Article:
The number of Texas cities that could be served by high-speed rail is growing quickly and now includes Bryan-College Station, an area best known as the home of Texas A&M University that was bypassed by the interstate highway system.
High-speed-rail advocates stepped up their efforts Wednesday to bring bullet trains to Texas as early as 2021. A commission set up to oversee a proposed connection between Dallas and Fort Worth unanimously agreed to seek federal funding to also study a Fort Worth-Austin connection.
One after another, public officials at the Commission for High-Speed Rail in Dallas/Fort Worth meeting at Union Station in downtown Dallas took the microphone to say they believe that what was once considered a pie-in-the-sky idea — running passenger trains than can go 220 mph in the Lone Star State — is emerging as a real possibility, with the initial Houston-to-Dallas line possibly opening in roughly seven years.
That initial line would also include a stop in College Station, said Ted Houghton, chairman of the Texas Transportation Commission.
“The Houston-to-Dallas connection is going to happen,” Houghton told the Star-Telegram. “It will have one stop, in College Station. It will be just east of Highway 6.”
A preferred alternative will be identified during the federal environmental process.
Meanwhile, members of the Commission for High-Speed Rail in Dallas/Fort Worth stressed that their focus is on ensuring that high-speed rail serves not only downtown Dallas but also Arlington’s entertainment district and downtown Fort Worth.
Lines to Oklahoma, Mexico
“What began as a fuzzy concept is beginning to take shape and form,” said former Fort Worth Councilman Bill Meadows, chairman of the High-Speed Rail Commission.
The Metroplex connection from Fort Worth to Dallas is expected to cost $2.5 billion to $4 billion and would likely require federal funding, officials said.
But the commission is also getting serious about studying high-speed-rail lines that would run the I-35 corridor, possibly connecting Oklahoma City to Austin, San Antonio and even Monterrey, Mexico.
Leading the interest in high-speed rail is a private company known as Texas Central Railway, which has proposed building a $10 billion line connecting Houston to Dallas by 2021. That project would be entirely privately funded, company officials have said. The company is in a partnership with Japan’s JR Central Railway to use the same technology featured on the Tokyo-to-Osaka line.
Texas Central Railway Director Travis Kelly confirmed that his company intends to serve the College Station area on Day One of high-speed rail. But, he said, possible rail alignments are still being studied, and a station serving that general area could be built miles east of the city.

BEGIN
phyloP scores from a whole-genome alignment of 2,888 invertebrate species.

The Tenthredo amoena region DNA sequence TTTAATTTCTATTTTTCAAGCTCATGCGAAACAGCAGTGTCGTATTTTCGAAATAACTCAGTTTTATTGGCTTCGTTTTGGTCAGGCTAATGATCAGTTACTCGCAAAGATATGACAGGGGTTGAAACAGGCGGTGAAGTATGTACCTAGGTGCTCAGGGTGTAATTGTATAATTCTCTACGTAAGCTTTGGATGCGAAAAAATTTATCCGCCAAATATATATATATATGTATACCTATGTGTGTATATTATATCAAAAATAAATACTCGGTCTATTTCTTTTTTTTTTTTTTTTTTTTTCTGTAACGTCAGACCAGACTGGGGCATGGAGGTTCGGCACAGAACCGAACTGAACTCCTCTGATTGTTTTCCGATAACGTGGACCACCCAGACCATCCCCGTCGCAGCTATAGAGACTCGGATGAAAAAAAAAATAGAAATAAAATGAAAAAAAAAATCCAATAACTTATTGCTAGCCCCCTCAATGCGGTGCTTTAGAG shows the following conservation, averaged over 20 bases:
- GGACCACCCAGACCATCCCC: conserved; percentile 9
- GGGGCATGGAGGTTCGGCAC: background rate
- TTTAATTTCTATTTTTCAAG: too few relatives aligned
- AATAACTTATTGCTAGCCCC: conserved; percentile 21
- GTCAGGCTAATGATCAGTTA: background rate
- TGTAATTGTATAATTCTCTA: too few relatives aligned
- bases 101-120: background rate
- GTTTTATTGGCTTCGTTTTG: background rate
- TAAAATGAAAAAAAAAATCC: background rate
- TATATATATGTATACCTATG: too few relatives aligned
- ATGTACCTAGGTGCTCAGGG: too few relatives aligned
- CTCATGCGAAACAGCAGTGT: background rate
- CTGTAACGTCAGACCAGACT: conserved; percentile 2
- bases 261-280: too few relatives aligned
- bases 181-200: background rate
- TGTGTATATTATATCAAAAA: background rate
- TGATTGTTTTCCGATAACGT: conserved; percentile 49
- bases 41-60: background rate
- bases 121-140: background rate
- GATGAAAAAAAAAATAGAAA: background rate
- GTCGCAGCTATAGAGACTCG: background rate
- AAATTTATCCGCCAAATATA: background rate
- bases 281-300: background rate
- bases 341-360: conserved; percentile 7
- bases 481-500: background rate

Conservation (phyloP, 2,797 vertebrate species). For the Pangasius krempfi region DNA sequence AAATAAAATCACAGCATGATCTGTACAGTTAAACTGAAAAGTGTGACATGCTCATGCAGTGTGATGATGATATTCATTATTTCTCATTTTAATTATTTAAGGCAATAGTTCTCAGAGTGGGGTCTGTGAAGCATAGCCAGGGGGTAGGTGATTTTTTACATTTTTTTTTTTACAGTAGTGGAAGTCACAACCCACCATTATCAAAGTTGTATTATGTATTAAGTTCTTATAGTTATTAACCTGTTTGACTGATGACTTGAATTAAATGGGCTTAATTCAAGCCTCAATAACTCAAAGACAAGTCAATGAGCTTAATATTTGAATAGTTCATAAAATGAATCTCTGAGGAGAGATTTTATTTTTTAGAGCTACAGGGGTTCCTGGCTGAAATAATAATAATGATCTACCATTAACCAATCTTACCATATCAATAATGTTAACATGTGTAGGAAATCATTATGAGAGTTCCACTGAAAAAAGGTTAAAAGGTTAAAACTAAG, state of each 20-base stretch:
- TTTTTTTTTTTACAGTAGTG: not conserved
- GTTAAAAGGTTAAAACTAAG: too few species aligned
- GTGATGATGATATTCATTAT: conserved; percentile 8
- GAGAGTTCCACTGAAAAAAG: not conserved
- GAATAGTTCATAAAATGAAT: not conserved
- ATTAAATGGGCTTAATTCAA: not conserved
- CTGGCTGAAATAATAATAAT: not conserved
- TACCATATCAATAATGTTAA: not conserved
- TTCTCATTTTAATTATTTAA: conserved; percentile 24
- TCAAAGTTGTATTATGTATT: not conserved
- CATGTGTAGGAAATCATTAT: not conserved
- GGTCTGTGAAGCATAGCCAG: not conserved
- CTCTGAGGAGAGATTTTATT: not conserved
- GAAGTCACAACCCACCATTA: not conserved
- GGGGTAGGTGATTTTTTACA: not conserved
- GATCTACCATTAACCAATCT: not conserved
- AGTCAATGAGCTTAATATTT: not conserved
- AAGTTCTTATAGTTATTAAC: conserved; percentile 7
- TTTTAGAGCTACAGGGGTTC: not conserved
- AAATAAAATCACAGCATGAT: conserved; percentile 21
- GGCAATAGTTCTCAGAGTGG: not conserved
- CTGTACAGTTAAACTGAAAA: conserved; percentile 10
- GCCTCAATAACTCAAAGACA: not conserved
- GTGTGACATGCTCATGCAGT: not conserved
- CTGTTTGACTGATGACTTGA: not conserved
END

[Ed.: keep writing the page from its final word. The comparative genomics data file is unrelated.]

A federal environmental study of that route is underway, although maps showing specific rail lines haven’t been made public.
Houghton’s disclosure that College Station would be a lone stop on the route was the most detailed information to date provided by either company or government officials. The line would terminate at Dallas’ Union Station near Reunion Tower and also near Houston’s Galleria area, Houghton said.
In previous discussions about high-speed rail, Texas Central Railway officials have said the route would generally follow the Interstate 45 corridor, which could put a high-speed line closer to Madisonville. College Station is about 40 miles west of I-45.
A vote by the Commission for High-Speed Rail in Dallas/Fort Worth to pursue funding to study a Fort Worth-to-Austin line was a seemingly small step. The federal government has invited states to apply for grants of roughly $3 million to help pay for planning of high-speed-rail projects.
But the vote could also widen the group’s mission beyond just a high-speed line in North Texas. The idea is to make the project bigger, with possible connections to Oklahoma City and Mexico, so it is a more appealing candidate for federal funds, officials said.
“I think a big part of the role of this commission is finding that funding — whether it’s private funding or public-private partnership,” said Tarrant County Judge Glen Whitley, a High-Speed Rail Commission member.
The commission is an advisory group of seven North Texas business leaders appointed this year by the Texas Transportation Commission.